Today is Shakespeare’s birthday, and a few of my favorite Shakespeare moments come to mind. There was that performance of “Titus Andronicus” that I saw in Central Park in New York City in the summer of 1997 put on by Joseph Papp’s Free Shakespeare in the Park. I remember that it had the largest cast of any theatrical performance that I have ever seen. Olympia Dukakis and Moses Gunn were in that cast.
My most magical Shakespeare moment was viewing “Midsummer Night’s Dream” in the early 1980s at the American Players Theatre’s incredibly special setting in the woods of Spring Green, Wisconsin. It was an atmospheric evening presentation as the talented actor Randall Duk Kim played Puck as a bevy of bats flew above the stage.
Finally, just a few years ago, I saw the Strawdog Theatre in Chicago put on an energetic dramatization of “Cymbeline,” with a large cast of actors skillfully maneuvering around a ridiculously small performance venue. You were so close to the actors that you could see the freckles on their faces.
Please feel to share with us your favorite Shakespeare moments.
On June 5, 1958, Ulysses in Nighttown, a dramatization of the Circe episode from James Joyce’s novel “Ulysses” had its world debut at the Rooftop Theatre, an Off-Off Broadway venue on Houston Street. In the production, conceived and directed by Burgess Meredith, the role of Leopold Bloom was played by Zero Mostel. Others in the cast included Carroll O’Connor, Bea Arthur, John Astin and Anne Meara. Sets for the play were designed by the Academy Award winning designer Herman Rosse. The play was a major success. Mostel, who had been blacklisted, received critical acclaim, winning an Obie for the role, and was able to get his career back on track.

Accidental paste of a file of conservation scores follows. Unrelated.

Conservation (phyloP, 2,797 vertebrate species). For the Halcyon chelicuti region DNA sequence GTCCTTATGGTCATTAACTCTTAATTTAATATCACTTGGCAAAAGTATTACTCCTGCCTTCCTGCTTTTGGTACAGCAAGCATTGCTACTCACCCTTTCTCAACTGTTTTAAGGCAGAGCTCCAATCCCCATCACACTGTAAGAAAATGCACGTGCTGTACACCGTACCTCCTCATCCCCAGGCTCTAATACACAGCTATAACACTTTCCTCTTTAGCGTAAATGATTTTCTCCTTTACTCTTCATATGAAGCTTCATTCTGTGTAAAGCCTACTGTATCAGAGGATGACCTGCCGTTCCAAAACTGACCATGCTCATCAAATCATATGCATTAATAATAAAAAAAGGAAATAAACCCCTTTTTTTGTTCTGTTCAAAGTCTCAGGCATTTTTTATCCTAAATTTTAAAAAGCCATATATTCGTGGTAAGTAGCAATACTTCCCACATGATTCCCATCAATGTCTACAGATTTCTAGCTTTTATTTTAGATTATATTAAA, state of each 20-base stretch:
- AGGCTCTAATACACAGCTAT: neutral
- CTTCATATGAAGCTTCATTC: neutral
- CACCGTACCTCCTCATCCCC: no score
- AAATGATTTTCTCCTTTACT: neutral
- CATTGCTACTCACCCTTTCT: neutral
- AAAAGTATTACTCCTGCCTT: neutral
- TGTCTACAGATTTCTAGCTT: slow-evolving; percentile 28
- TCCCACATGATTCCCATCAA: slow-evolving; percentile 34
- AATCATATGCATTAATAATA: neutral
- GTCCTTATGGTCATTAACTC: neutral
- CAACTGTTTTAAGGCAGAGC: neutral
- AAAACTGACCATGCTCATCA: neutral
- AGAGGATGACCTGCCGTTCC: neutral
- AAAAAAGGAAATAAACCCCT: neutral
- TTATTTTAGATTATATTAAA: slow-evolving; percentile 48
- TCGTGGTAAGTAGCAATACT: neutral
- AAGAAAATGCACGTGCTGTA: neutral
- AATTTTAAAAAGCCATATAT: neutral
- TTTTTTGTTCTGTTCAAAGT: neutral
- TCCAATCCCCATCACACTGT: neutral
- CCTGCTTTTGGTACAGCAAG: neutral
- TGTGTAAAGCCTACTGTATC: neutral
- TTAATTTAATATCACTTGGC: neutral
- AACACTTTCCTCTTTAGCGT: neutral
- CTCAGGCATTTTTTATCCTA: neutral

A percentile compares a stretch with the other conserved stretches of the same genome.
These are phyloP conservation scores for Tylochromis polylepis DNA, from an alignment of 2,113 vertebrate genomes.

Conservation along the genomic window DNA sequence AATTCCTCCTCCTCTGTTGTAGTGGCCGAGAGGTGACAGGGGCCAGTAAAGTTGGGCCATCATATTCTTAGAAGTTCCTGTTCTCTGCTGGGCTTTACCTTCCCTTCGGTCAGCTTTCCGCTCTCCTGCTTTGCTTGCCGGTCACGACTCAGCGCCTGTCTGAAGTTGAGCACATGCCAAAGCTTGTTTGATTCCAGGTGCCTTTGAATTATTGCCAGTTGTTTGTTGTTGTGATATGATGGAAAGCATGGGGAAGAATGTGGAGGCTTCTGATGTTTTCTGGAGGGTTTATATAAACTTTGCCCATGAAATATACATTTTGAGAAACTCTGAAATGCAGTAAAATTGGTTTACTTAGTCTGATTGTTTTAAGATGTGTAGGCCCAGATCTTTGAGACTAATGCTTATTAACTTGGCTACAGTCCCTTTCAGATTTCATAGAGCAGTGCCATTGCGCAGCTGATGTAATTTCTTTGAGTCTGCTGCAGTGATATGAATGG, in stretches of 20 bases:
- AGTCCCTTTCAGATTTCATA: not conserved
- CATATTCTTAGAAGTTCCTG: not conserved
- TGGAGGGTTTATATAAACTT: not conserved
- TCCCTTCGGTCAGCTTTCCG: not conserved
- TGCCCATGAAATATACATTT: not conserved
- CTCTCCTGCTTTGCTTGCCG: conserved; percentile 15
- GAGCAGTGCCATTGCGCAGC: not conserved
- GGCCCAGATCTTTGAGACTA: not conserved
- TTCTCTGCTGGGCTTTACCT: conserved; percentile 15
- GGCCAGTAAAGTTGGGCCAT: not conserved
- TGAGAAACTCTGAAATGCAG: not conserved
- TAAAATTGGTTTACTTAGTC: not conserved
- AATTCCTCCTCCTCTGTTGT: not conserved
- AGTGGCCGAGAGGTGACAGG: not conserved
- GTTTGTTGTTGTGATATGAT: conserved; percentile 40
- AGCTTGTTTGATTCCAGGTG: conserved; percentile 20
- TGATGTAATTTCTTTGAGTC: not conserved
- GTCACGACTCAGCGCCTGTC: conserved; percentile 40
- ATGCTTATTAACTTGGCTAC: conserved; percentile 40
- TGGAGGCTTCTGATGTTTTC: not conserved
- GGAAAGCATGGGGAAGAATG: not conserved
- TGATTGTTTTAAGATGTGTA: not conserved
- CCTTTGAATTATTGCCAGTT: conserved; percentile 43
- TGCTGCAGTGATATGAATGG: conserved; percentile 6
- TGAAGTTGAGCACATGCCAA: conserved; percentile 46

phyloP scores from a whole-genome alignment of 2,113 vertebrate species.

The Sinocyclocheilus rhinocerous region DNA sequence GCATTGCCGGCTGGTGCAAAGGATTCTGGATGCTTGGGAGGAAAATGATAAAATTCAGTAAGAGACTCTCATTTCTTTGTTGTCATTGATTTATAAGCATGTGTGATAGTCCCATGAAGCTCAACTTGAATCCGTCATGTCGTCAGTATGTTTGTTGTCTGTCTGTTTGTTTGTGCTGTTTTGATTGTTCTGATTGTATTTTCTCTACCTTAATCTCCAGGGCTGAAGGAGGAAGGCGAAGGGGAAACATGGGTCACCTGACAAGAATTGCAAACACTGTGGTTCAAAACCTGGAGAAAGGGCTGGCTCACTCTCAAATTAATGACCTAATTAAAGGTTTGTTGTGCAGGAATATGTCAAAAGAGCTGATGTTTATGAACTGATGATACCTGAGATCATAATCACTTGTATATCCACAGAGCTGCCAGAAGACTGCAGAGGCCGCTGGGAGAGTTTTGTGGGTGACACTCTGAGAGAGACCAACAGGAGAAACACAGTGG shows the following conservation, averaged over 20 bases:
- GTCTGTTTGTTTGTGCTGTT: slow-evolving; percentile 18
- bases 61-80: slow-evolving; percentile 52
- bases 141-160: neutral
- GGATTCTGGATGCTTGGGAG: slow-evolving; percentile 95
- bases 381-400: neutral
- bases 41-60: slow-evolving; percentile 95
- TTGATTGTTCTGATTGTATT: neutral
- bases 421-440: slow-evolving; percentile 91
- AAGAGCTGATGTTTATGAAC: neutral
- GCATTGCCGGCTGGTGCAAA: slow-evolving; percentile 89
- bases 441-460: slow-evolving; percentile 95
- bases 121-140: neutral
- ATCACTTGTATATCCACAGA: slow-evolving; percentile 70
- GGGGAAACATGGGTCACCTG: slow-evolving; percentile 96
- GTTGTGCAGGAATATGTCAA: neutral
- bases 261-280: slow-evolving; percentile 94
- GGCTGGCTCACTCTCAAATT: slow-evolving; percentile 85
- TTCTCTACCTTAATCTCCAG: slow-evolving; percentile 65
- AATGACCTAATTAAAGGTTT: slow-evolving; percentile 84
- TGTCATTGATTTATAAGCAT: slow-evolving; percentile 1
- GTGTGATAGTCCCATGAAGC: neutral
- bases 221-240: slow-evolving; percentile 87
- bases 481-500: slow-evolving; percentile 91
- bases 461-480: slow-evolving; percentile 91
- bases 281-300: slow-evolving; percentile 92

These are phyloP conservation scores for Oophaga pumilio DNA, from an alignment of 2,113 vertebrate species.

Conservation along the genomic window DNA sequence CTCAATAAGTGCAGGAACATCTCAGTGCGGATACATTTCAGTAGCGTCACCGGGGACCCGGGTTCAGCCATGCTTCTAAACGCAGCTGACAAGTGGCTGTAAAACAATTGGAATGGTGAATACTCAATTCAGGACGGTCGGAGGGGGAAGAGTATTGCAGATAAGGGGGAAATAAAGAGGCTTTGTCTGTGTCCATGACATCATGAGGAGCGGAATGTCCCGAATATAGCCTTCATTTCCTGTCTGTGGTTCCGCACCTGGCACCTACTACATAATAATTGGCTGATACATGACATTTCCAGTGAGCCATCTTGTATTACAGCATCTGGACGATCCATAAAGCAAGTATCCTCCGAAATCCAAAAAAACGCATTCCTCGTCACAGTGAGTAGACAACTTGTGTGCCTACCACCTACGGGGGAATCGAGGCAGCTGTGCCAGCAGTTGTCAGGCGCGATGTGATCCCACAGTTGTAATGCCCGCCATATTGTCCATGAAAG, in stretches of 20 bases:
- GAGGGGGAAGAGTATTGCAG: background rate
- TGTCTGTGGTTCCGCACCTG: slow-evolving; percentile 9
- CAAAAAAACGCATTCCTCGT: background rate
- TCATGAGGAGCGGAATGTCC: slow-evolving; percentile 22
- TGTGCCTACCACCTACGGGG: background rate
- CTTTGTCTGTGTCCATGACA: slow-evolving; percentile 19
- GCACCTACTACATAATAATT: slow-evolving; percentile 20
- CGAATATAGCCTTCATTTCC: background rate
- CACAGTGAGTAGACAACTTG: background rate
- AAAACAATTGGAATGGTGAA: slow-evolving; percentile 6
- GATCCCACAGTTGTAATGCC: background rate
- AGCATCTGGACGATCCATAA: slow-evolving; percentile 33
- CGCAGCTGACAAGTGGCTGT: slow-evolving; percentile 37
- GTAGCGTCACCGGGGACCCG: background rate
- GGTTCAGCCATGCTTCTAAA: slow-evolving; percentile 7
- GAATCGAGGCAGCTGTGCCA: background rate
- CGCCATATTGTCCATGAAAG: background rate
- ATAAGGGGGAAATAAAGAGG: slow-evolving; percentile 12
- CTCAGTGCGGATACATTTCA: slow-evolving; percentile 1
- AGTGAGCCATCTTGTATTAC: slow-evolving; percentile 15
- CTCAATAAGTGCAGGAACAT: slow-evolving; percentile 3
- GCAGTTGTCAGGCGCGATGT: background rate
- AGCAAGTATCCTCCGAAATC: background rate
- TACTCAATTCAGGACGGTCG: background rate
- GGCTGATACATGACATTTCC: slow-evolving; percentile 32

My friend, the artist Leonid Osseny, has collaborated with me on my books Chicago Sketches and 1001 Train Rides in Chicago. I first met him when he was showing his Ulysses-related artwork at an exhibit at the Irish American Cultural Center in Chicago. In his piece, Real Time in ‘Ulysses’ J. Joyce, illustrations of the eighteen chapters of Ulysses are depicted.
Leonid, who has an architectural background, is an eclectic artist who has utilized styles as diverse as Gothic to Constructivism in his work. His vision of Ulysses was formed by the compositional school of the great cinema director Sergei Eisenstein, who employed the device of “Inner Monologue,” must like Joyce, to convey his ideas.
Leonid has also exhibited his work on Ulysses at the 19th International James Joyce Symposium in Dublin, the Palette and Chisel and the Cliff Dwellers Club in Chicago, and the Evanston Public Library. He is an amazing artist, and he is always looking for additional venues to show his work. Please contact me at email@example.com if you might have interest in discussing a possible showing of Leonid’s art in the future.
Not only was Winston Churchill one of the great statesmen of the 20th century, but he was also one of its outstanding and prolific of writers. Among his books, Sir Winston wrote six volumes of The Second World War; four volumes of Marlborough: His Life and Times; and four volumes of A History of the English-Speaking Peoples. He was awarded the Nobel Prize in Literature in 1953 “for his mastery of historical and biographical description as well as brilliant oratory in defending exalted human values.”